Small business junkies say the business model is the profit engine of a business.
Like an engine, a business model is comprised of certain elements or parts. One possible schema is value proposition, market segment, revenue model, value chain, and competitive advantage.
Aligning these elements is an important determinant of the profits to be made from a business.
For example, value proposition is a promise of value to be delivered. Here, the promise would be to clean, shine, and protect customer's vehicles.
Market segment is the sub-group(s) of consumers in a market that are likely to be the most profitable and become the target market. Here, consumers would have common or shared characteristics such as similar demographic profiles.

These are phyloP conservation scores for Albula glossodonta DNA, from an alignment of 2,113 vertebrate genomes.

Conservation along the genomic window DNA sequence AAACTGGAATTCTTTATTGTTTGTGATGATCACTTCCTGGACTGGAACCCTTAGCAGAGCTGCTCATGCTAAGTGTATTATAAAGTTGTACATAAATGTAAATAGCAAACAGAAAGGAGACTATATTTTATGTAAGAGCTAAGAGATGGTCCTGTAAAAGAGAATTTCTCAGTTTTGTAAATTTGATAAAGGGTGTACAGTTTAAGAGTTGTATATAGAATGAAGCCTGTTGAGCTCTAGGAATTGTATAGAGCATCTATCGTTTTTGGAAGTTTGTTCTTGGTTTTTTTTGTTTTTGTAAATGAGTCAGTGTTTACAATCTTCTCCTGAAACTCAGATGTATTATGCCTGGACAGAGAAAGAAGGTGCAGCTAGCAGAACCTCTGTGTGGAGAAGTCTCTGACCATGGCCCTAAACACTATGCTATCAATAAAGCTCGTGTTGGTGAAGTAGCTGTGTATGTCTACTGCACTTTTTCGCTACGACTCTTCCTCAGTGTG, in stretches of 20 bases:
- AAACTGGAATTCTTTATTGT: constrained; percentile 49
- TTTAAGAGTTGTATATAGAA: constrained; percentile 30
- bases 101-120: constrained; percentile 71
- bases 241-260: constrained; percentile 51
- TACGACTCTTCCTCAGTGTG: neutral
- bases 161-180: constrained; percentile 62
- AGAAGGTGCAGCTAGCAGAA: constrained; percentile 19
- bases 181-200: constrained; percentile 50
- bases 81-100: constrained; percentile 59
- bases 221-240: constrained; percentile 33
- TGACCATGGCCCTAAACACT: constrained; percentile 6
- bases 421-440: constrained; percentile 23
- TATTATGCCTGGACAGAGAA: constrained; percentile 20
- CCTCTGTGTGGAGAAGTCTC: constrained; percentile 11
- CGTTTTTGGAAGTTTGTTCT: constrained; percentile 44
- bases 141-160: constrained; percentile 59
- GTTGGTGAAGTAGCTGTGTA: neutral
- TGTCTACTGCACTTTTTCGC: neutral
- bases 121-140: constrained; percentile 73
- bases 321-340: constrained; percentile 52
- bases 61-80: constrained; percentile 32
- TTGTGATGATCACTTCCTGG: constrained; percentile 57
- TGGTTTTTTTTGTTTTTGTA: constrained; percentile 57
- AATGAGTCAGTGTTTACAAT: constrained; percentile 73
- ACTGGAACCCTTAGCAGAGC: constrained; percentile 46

Revenue model would describe how revenues are generated, cost structure, and target profit margin. Margin is the desired profit on sales and is used to determine selling price where the average total cost is known.
Value chain describes how a company intends to be positioned in a market so its activities can capture value. For example, the focus of location strategy for service/retail locations is volume, physical qualities, and cost determinants.
Competitive advantage is what makes a company's products and services superior to all other choices in an area. Common means to create sustainable advantage are cost, differentiation, or niche strategy.